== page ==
From time to time I work on random (pet) projects. They usually come to be because of a temporary obsession, or because I'm trying to learn something.
Sulekha is a text-based Markov-chain generator generator that I wrote in Perl sometime in April of 2005. Markov chains are essentially probability-based state-machines. They're fun to use with text because you end up with passages that seem grammatically correct, but are completely nonsensical. I've posted code snippets so you can see how I'm building the frequency table. In retrospect, I probably should have used a weighted graph or something. Oh well. Check out the project to learn more. It's also interactive, so you can try it out!
FXCalendar is a little calendar that I wrote in JavaFX (preview SDK). I saw demos at JavaOne in 2008 and I thought the language looked pretty interesting. I decided to work on this project mainly to give the language a try and to learn it. The language is not that difficult, although the style is different. It's more declarative than imperative and tailored towards making Rich Internet Applications (RIA's) and also designed to compete with Flash and Silverlight. It is fully integrated with the Java Runtime Environment. Please not that this code was written using the preview SDK and so it will most probably not compile under never version of the SDK. Check it out.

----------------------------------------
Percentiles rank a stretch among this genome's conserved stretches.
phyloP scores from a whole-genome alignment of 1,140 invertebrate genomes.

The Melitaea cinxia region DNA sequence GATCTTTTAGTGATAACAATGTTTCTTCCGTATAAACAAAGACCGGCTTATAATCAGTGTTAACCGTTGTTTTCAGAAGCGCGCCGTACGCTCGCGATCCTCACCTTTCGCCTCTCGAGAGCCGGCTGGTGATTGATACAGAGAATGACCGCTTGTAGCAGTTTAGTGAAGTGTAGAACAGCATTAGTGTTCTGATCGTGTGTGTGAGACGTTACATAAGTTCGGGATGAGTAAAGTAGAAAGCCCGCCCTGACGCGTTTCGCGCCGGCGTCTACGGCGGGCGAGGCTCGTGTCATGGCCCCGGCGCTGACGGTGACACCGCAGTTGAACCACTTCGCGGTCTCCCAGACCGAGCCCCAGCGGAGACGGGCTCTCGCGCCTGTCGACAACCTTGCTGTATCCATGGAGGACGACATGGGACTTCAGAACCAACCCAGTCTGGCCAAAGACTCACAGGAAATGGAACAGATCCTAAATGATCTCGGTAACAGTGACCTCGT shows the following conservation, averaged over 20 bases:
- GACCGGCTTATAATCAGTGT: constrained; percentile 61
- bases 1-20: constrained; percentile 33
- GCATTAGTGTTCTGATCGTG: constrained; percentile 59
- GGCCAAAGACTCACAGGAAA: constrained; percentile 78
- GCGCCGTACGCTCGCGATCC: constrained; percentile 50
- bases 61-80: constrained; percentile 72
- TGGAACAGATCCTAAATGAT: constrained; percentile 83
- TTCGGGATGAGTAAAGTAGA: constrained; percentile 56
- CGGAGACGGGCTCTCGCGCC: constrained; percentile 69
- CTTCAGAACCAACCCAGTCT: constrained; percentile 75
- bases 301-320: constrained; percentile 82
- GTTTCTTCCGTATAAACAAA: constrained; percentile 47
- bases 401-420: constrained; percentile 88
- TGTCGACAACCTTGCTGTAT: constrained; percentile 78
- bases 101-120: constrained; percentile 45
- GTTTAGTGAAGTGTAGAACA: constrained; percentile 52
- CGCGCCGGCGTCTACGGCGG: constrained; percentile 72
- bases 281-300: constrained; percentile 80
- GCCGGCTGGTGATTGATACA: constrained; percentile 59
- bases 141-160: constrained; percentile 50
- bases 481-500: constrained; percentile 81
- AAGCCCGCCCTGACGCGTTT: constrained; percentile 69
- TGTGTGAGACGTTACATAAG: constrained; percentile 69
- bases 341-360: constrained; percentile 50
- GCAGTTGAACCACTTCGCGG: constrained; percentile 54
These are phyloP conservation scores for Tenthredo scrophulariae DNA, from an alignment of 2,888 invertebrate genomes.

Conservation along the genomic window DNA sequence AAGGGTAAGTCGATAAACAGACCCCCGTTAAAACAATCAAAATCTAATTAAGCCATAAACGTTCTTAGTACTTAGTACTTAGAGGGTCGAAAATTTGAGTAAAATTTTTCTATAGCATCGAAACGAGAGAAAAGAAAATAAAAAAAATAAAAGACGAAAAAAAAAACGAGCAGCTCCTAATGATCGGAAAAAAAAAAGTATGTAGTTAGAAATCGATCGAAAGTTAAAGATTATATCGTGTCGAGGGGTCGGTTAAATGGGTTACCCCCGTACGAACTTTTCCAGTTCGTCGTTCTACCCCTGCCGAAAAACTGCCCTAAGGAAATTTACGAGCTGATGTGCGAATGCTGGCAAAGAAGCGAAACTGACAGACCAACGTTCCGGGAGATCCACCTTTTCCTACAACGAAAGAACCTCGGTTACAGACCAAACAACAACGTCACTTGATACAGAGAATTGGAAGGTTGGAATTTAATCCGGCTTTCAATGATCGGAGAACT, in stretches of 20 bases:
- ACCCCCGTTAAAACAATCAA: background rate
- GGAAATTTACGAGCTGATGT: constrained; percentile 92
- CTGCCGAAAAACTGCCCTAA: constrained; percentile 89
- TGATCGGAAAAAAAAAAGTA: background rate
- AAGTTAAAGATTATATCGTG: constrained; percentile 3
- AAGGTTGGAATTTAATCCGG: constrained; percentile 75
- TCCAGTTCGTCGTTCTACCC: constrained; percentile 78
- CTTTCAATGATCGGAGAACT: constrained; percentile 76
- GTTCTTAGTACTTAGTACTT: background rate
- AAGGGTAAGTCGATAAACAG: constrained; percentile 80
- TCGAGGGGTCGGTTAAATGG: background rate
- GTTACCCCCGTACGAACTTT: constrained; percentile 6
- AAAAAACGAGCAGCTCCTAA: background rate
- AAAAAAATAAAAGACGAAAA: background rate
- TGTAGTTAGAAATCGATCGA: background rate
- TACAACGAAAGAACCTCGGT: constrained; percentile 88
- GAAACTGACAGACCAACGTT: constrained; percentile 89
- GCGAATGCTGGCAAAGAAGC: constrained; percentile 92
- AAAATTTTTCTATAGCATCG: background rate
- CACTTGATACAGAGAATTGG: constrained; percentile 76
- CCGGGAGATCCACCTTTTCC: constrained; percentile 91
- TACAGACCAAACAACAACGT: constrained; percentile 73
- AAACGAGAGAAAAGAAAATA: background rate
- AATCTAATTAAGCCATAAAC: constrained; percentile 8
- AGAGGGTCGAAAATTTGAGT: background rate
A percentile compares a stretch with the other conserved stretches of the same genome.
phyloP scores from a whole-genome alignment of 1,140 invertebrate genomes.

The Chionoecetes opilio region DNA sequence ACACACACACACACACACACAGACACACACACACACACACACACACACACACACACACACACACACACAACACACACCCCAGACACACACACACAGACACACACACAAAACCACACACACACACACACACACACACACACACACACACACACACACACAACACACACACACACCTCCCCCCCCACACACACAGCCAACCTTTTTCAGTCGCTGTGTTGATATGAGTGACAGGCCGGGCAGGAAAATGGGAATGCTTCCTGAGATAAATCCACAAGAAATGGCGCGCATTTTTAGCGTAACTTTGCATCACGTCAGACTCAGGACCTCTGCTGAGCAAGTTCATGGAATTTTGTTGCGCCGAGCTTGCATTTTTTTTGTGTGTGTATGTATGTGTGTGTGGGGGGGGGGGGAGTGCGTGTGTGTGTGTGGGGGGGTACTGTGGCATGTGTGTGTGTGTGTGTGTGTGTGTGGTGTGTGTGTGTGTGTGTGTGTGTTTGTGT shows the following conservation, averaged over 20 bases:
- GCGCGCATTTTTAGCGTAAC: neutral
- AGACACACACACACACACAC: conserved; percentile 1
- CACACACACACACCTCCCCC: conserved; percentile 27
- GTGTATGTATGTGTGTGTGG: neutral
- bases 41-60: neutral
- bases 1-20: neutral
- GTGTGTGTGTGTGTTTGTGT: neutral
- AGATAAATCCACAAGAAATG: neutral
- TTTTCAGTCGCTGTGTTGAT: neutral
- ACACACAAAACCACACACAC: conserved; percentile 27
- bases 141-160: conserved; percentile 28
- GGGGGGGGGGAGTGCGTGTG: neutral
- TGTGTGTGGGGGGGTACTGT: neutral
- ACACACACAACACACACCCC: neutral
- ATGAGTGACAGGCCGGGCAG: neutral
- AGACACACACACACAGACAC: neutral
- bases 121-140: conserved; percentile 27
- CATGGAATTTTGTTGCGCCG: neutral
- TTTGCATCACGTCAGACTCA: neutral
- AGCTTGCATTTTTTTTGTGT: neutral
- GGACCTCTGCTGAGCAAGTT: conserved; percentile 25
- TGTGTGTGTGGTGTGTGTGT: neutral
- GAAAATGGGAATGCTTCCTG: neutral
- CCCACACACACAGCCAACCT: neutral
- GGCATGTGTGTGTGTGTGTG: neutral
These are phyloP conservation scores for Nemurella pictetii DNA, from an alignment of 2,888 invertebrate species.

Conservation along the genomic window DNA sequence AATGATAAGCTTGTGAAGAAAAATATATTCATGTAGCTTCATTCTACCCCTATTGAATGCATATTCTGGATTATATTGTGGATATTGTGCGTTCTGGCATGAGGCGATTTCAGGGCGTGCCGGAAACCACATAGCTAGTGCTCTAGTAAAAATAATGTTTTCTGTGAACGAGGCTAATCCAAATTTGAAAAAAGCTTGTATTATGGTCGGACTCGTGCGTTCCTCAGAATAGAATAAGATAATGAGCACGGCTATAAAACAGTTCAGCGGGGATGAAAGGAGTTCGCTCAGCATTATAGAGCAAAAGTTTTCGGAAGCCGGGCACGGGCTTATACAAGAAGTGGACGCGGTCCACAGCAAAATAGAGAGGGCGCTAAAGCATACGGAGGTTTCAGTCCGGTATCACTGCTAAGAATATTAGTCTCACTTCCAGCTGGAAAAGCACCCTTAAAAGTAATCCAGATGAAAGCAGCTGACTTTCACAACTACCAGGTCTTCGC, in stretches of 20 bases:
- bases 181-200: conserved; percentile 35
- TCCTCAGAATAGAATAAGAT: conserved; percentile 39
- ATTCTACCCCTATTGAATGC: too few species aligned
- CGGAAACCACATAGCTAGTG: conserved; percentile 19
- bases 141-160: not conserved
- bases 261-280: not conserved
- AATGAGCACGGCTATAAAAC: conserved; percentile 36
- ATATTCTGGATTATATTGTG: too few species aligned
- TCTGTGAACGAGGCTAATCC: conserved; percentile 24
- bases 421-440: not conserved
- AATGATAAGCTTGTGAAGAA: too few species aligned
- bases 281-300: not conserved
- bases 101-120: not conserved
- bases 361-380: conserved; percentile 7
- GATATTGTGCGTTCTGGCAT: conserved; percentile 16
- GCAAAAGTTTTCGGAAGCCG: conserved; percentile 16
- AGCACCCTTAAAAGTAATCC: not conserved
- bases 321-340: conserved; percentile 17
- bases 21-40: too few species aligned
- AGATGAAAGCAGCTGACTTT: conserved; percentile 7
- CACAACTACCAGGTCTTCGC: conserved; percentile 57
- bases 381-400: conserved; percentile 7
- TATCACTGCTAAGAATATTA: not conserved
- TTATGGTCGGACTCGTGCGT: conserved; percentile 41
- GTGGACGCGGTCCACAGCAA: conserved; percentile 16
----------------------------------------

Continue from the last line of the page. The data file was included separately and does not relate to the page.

bAdkOde is an esoteric language that I created. I initially got the idea during my freshman year of college when I realized that languages were nothing more than a series of tokens. With this knowledge, I wrote an interpreter for the language in Java. I forgot about it for a while before coming back to it around four or five years ago. I then redesigned and rewrote it in Perl. What you see here is the end result. It was more of an academic exercise and a fun project for me. I coded it just because "it was fun".
CherryBlossom is another esoteric language that I created. Strictly speaking, it's a brainfuck analog and so it's not a language by itself. I came up with the idea quite randomly when I was going over the the Shakespeare Programming Language. I started wondering if it was possible to map poetry into program code. Eventually I came up with the idea to map brainfuck instructions to certain words, and then to use those words to create haikus. So the end result was a programming language based on haikus.